The result of the execution of the command line are two files: Usermap.xml and the AnalysisReport.xml. You can open the AnalysisReport.xml to see if there are any problems. The Usermap.xml file you have to modify before you can continue with the next step.

In the user mapping file (Usermap.xml) you map the VSS users to the users you use with the TFS. This file looks like the following:

<?xml version="1.0" encoding="utf-8"?>
<UserMappings xmlns:xsi="http://www.w3.org/2001/XMLSchema-instance" xmlns:xsd="http://www.w3.org/2001/XMLSchema">
  <UserMap From="michael" To="DOMAIN\michael"/>
  <UserMap From="john" To="DOMAIN\john"/>
  <UserMap From="ADMIN" To="DOMAIN\michael"/>

I had some troubles here with the correct domain name. The problem result that the user mapping didn’t work during the migration and all history entries had me as user. So I had to destroy the migrated items in the TFS repository with the following command line statement:

tf.exe destroy $/Project/Main/Source/Data/Project/SQL

After that, I corrected the Usermap.xml file and started the migration step again.

Migration step

For the migration step you need a migration setting file. A such file looks like the following:

<?xml version="1.0" encoding="utf-8"?>
     <Source name="VSS">
          <VSSDatabase name="\\server\vss"/>
          <UserMap name="Usermap.xml"/>
          <Project Source="$/Project/Scripts/Func" Destination="$/Project/Main/Source/Data/Project/SQL/Func"/>
          <Project Source="$/Project/Scripts/Proc" Destination="$/Project/Main/Source/Data/Project/SQL/Proc"/>
          <Project Source="$/Project/Scripts/Trig" Destination="$/Project/Main/Source/Data/Project/SQL/Trig"/>
          <Project Source="$/Project/Scripts/View" Destination="$/Project/Main/Source/Data/Project/SQL/View"/>
	 <TeamFoundationServer name="tfs" port="8080" protocol="http" collection="tfs/DefaultCollection"/>
     <Output file="MigrationReport.xml"/>

This setting file looks quite similar to the analyse setting file. But in the ProjectMap section you have the destination attribute where you define the directory in the TFS repository where you want to migrate the VSS data.

In the Settings section there is an important entry TeamFoundationServer. For TFS 2010 you have to define the attribute collection. It wont work without this attribute.

You start the migration with the following command line statement:

vssconverter.exe migrate migratesettings.xml

As a result of this statement you will receive a MigrationReport.xml file, which you can watch in a browser if there were any problems. I recommend also to have a look in the VSSConverter.log file. There are some valuable additional information.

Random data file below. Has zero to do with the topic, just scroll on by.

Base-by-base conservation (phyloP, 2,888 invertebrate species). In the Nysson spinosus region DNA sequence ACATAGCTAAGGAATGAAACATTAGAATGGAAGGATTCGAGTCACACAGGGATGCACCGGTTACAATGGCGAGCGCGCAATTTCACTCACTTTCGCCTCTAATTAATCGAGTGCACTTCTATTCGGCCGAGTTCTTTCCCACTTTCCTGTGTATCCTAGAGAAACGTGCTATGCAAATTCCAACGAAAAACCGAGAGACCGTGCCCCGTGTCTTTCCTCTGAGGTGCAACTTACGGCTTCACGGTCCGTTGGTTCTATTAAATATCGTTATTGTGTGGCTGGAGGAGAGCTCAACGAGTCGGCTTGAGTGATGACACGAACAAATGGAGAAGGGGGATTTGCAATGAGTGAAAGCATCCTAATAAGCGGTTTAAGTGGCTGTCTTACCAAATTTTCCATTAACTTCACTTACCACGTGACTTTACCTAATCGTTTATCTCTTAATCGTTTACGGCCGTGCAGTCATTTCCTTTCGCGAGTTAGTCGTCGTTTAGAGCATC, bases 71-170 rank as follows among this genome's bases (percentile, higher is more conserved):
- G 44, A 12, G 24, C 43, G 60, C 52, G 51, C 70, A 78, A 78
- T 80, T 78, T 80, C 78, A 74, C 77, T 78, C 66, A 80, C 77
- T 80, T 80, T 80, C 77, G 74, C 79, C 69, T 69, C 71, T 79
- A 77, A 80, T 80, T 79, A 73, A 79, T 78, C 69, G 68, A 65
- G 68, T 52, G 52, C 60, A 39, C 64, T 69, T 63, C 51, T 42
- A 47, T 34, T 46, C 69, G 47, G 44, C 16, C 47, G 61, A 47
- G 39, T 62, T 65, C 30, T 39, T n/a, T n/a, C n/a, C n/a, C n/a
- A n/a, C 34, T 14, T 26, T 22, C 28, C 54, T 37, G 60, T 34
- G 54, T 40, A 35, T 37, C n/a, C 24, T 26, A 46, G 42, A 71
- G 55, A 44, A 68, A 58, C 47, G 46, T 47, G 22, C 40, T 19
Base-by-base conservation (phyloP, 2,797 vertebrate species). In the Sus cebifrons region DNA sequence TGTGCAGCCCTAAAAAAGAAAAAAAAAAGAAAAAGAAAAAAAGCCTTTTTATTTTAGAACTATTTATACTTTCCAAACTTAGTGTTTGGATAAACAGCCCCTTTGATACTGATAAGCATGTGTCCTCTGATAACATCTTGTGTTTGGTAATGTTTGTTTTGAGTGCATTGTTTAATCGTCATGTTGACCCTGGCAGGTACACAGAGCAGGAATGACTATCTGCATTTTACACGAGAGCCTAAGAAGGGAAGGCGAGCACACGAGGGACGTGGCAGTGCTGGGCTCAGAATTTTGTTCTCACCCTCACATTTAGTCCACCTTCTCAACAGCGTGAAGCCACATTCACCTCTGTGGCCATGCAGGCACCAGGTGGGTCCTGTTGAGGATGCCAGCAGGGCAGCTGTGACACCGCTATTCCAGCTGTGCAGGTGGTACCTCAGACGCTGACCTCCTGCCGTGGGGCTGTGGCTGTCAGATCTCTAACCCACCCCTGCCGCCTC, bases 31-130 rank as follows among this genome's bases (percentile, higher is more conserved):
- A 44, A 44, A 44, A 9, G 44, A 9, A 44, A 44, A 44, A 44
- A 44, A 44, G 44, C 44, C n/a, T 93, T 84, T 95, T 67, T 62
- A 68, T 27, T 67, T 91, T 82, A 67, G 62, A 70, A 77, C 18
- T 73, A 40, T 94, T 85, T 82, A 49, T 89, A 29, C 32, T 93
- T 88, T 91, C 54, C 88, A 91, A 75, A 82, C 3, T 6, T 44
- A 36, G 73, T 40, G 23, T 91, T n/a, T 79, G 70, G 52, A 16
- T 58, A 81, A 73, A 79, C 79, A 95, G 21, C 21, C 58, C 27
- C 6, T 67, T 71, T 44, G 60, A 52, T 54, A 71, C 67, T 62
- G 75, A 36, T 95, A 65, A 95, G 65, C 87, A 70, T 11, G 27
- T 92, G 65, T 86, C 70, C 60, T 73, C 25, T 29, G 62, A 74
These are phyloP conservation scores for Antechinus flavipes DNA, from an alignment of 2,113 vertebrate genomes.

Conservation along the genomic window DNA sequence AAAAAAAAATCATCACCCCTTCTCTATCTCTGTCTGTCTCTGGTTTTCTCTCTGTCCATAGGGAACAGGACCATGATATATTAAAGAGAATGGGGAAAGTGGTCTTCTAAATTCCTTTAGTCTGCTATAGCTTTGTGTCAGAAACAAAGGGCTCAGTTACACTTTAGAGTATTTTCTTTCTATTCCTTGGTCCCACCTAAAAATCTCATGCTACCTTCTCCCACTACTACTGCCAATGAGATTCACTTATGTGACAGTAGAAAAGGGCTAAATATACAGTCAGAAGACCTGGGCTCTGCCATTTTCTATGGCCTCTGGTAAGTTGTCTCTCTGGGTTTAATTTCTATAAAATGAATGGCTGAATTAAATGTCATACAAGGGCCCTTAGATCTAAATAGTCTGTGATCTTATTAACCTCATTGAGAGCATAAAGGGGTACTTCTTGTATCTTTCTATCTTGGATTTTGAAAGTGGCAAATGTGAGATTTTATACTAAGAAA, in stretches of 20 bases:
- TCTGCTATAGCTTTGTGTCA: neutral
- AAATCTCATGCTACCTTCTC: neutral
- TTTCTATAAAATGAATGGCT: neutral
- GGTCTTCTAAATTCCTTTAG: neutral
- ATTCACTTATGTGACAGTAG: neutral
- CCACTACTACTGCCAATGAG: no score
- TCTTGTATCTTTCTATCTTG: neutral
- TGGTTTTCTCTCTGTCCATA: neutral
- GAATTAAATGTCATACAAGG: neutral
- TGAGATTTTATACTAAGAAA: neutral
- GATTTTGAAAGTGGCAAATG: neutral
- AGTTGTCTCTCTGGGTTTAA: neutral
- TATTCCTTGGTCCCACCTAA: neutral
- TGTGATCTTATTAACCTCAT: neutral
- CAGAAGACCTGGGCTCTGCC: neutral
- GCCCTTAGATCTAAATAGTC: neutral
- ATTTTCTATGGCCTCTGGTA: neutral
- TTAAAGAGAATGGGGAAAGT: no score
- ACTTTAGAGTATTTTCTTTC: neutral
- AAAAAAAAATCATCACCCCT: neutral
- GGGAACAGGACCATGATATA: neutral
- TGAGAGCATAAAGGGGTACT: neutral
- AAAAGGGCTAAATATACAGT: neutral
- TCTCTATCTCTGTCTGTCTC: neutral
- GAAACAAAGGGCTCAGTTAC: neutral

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Categories: .NET, Good practices Tags:

VDD – the new programming manifesto?

July 17th, 2012 1 comment

VikingLawsWhen I was at the NDC, I had also the possibility to visit with colleagues the city of Oslo. During a stop in front of a little shop, a colleague discovered a post card about Viking laws. When I read it, I was really surprised how well the laws fit to today’s software practices.

The Viking laws are grouped in four paragraphs. I pick the most interesting laws for each paragraph and try to make some relations to the software engineering.

Be brave and aggressive

Here you can read laws like "Be versatile and agile", "Attack one target at a time" or "Don’t plan everything in detail". Those laws are valid for agile software projects too. But one of the more interesting laws is "Use top quality weapons" – just replace the word "weapons" with the word "tools".

Be prepared

In this paragraph you can read laws like "Keep weapons in good conditions", which means in software development to keep your code and tools in good conditions. Another laws is "Keep in shape", which means to do continuous learning and improve your skills. Also the law "find good battle comrades" is interesting, because learning from other programmers or engineers in our industry is very important (by practicing pair programming for example).

Be a good merchant

This paragraph is maybe about business orientation and business value for the customers in the software industry.

Keep the camp in order

When I read this paragraph I thought about the "Boy scout rule", which fits quite well. Also team work is an important point here.


So there are so many well fitted laws here – why don’t we do Viking Driven Development ;-)?

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Categories: Agile Tags:

My personal wrap-up of the NDC 2012

June 21st, 2012 No comments

I was at the Norwegian Developer Conference (NDC) 2012 in Oslo. It is one of the best conferences I know in Europe. One reason is, that a lot of alpha-geeks are speaking there.

There were during three days 8 parallels tracks, so you have to manage your program. My program looked like this:

Wednesday, 6.6.2012

Keynote, Aral Balkan

Decisions, Decisions, Dan North

Professional Software Development, Robert C. Martin (Uncle Bob)

Agile Estimating, Mike Cohn

Modeling Distributed Systems with NServiceBus Studio, Udi Dahan

Fakes, Isolation Unit Tests, Jonathan “Peli” de Halleux

Social Clairvoyance, Gary Short

Thursday, 7.6.2012

The process, technology and practice of Continuous Delivery, Dave Farley

Busting the BDD myths, Gojko Adzic

Reinventing Softare Quality, Gojko Adzic

Moving from Scrum to Kanban, Rachel Davies

The surprising science behind agile leadership, Jonathan Rasmusson

Dealing with Dynamically-Typed Legacy Code, Micheal Feathers

Deep Design Lessons, Micheal Feathers

Friday, 8.6.2012

Developers: The Prima Donnas of the 21st Century, Hadi Hariri

RabbitMQ Hands On, Alvaro Videla

NDC Cage Match: NodeJS vs. ASP.NET, Rob Conery, Damian Edwards, Jon Galloway

Clojure for the Web, Bodil Stokke

Responsive Web Design, Bruce Lawson

Caring about Code Quality, Venkat Subramaniam


One highlight was the speaker Gojko Adzic. I knew him already, because I read his blog. But I didn’t know how entertaining he could be without loose a bit of useful information. I liked also his sarcasm. Another highlight was the rant of Hadi Hariri about not getting things done. But one of the biggest highlights was the keynote by Aral Balkan. It was a fresh clear and motivating keynote, just great.


There were a lot of talks about software quality, which was nice to see. This is a topic which is also very important for myself. But there weren’t that much new fresh talks about the topic itself. The only exception here was the second talk of Gojko.